By Alvin Schwartz
Illustrated by Stephen Grammell
This is a collection of three books from my childhood, Scary Stories to Tell in the Dark (1981), More Scary Stories to Tell in the Dark (1984) and Scary Stories 3 More Tales to Chill Your Bones (1991). Collecting stories from folklore and urban legend, Alvin Schwartz retells these tales with his own flare and, at times, even adding a hint of comic relief to the darkness swirling in the mind as you peruse the pages.
I’m sure there are many from my generation, Generation X, that remember these books. There is actually a movie being made from them, Scary Stories to Tell in the Dark being released in August of this year. I’m not sure what stories they include or from which books they pulled them from BUT, I’m hoping for a good and FUN film that takes me back to the days without cares like going back and reading these books again did.
Seeing as how these books are really meant for kids, they are broken down in each book into sections based on story content, whether the stories are scary, involve jump scares, have humor, include death as a main component, unexplained mysterious happenings, urban legends, those kinds of things.
This is a fantastic collection, perfect for parents and kids to share together, an activity that seems to have been lost with the advent of tablets, smartphones and the endless slew of video games available. When I was a child, my father and I read together every night before bed. And we read all kinds of things. He had a fabulous book collection that included great works like Alice in Wonderland, Huckleberry Finn, Lord of the Flies, The Wizard of Oz and so much more. We took turns reading aloud but, it was always a book I chose. I don’t think I would enjoy reading near as much if it hadn’t been for those experiences reading with Dad. It got me to read something OUTSIDE of school, OUTSIDE of what THEY assigned and got me to search literature for something more than The Babysitter’s Club or R.L. Stine. (In all honesty, I NEVER read one book that was assigned in school, not one. I didn’t read The Outsiders, I watched the movie. I didn’t read Charlie and the Chocolate Factory, 1984 or To Kill A Mockingbird, although I watched that movie too. Basically, if a teacher assigned it, it got put in my locker and was never seen again until it was time to turn the book back in. I certainly wasn’t going to pay for a book I had no intention of ever reading. However, if I had been given something like Catcher in the Rye to read, I probably would have read it because even at that young age I was well aware it was on the banned books list and that would have felt rebellious to me way back then. But alas, this was never the case.)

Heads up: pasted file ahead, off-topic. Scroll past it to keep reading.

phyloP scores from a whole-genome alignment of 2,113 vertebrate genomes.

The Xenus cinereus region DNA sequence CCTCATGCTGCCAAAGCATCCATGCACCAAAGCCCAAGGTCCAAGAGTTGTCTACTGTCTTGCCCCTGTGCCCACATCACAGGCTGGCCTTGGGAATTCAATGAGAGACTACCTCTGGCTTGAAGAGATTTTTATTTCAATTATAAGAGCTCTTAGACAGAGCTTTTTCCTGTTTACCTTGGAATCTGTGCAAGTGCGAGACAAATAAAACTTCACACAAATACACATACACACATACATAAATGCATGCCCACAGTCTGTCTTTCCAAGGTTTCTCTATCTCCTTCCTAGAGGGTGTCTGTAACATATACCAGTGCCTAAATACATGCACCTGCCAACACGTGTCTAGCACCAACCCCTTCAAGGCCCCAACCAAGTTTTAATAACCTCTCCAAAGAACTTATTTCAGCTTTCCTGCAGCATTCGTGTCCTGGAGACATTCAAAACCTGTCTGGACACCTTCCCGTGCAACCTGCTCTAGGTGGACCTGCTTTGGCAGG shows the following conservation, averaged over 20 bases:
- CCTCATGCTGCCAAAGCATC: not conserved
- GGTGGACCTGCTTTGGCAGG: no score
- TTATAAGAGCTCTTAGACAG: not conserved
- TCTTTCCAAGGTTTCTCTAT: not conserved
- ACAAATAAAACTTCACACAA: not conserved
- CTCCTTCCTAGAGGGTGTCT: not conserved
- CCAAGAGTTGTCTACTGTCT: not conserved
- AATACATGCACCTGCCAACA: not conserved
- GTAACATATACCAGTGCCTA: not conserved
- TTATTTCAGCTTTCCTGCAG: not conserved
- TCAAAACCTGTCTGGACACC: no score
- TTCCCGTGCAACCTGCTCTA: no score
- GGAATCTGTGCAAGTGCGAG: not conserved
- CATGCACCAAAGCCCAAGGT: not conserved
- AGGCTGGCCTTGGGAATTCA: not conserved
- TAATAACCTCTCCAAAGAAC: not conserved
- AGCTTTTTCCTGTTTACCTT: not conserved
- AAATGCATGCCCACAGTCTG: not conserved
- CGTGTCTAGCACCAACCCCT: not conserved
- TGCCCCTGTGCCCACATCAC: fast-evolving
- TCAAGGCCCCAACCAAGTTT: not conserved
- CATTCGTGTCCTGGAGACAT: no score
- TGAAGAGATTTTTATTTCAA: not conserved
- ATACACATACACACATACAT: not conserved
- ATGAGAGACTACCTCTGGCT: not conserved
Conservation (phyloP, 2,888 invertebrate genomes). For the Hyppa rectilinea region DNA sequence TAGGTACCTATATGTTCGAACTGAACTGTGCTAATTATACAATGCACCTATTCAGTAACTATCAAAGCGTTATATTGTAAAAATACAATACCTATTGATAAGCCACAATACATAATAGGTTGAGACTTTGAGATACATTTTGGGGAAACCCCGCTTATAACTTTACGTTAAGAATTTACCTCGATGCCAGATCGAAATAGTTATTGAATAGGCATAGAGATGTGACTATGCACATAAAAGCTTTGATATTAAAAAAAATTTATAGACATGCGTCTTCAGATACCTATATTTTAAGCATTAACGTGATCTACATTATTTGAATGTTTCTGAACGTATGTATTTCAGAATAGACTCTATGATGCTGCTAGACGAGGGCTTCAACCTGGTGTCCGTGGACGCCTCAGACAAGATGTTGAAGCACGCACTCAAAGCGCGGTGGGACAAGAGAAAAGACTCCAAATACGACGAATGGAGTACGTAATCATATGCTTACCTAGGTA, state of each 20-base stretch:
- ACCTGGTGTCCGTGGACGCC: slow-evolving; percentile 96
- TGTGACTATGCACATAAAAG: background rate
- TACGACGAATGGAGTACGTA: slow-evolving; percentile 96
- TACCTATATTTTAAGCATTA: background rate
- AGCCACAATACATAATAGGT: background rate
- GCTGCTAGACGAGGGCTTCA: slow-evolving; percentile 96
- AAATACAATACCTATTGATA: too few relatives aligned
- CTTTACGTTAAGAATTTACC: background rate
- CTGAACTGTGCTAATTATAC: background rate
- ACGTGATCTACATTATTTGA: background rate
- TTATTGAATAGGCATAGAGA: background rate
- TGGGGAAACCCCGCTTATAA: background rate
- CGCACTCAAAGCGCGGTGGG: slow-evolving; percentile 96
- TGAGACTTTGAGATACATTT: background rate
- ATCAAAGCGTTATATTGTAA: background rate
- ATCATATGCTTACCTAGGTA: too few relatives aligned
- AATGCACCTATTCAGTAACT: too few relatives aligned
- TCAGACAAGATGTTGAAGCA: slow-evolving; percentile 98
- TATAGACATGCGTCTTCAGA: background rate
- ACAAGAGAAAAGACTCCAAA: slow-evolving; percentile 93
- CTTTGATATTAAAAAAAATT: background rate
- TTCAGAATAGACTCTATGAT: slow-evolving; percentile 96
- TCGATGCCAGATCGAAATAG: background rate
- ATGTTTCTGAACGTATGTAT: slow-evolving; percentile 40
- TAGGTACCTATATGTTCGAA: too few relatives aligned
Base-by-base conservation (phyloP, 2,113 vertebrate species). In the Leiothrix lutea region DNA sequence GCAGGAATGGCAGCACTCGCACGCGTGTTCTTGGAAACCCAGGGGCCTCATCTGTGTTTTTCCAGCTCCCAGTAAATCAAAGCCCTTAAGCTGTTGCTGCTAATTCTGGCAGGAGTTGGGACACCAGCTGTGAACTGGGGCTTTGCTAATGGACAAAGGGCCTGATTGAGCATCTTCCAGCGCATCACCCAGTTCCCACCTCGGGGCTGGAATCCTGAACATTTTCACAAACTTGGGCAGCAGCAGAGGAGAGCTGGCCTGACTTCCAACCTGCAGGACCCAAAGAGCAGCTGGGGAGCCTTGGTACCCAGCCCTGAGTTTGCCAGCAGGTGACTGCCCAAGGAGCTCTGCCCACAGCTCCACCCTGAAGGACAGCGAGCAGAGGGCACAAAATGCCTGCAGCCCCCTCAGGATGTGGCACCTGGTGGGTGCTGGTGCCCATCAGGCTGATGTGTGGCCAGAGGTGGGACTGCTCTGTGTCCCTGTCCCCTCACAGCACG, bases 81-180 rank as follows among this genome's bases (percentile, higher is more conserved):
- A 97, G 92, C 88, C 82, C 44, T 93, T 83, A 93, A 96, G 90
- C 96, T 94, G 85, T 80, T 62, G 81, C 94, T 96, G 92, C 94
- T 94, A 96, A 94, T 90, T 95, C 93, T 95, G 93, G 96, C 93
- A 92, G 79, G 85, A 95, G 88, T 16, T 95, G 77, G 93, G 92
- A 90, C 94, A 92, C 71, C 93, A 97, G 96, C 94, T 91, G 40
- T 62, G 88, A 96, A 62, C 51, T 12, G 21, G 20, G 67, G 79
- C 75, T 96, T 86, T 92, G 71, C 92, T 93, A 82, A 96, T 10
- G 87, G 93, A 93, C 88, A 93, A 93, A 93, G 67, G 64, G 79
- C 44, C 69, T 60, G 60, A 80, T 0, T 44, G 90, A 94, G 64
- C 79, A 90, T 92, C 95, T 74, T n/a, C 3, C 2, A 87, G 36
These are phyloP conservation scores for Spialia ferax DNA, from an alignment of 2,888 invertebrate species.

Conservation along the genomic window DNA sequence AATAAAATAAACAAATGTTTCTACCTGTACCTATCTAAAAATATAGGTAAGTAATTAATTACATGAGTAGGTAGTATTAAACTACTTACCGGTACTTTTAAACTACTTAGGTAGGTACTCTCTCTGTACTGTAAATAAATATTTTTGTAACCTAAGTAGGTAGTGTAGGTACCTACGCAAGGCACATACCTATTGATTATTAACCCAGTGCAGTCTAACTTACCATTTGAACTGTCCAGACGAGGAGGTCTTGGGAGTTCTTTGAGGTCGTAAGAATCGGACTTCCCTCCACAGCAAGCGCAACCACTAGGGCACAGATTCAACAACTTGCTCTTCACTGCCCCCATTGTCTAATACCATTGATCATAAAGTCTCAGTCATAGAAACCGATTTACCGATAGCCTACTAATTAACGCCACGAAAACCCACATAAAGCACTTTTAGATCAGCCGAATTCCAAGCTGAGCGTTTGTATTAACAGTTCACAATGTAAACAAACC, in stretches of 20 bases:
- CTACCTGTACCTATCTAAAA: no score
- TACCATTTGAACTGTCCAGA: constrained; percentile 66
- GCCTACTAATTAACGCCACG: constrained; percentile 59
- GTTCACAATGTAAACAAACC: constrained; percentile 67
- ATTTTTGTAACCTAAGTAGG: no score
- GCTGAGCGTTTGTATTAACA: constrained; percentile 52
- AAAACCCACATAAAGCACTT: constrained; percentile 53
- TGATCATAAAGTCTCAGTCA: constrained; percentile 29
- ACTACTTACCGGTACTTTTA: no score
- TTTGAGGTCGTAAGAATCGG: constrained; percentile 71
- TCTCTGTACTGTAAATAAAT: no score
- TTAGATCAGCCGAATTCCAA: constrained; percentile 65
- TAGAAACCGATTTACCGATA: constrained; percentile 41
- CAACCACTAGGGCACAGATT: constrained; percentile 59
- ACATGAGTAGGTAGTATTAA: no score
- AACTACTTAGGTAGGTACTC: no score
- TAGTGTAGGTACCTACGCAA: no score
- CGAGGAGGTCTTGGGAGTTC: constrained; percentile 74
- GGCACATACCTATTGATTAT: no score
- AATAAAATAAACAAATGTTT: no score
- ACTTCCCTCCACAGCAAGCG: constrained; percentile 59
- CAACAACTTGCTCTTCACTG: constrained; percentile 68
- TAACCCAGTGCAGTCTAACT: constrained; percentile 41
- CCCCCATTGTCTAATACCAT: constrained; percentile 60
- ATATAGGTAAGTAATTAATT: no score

I can’t imagine any of these stories actually scaring any kids but, it’s hard to think back that far and put yourself back in that young of a mindset. There might be one or two in there but, seriously, some of these things I remember from Halloween parties at school.
The artwork is simple yet very effective. Some of the images are actually pretty grotesque for a kids book but, hey, that’s what I like about it. I liked it even as a kid.
My whole purpose for reading these again was to refresh my memory so when the movie comes out I had a better idea of how to gauge the final product. With the kind of technology and special effects that are available these days there is a lot of potential for this to turn into a well done film. However, with the “let’s do everything half-assed” mindset that seems to be permeating the entertainment industry, it has potential to totally suck as well. Let’s keep our fingers crossed yeah?
Scary Stories to Tell in the Dark Trailer (all trailer spots and content in one viewing):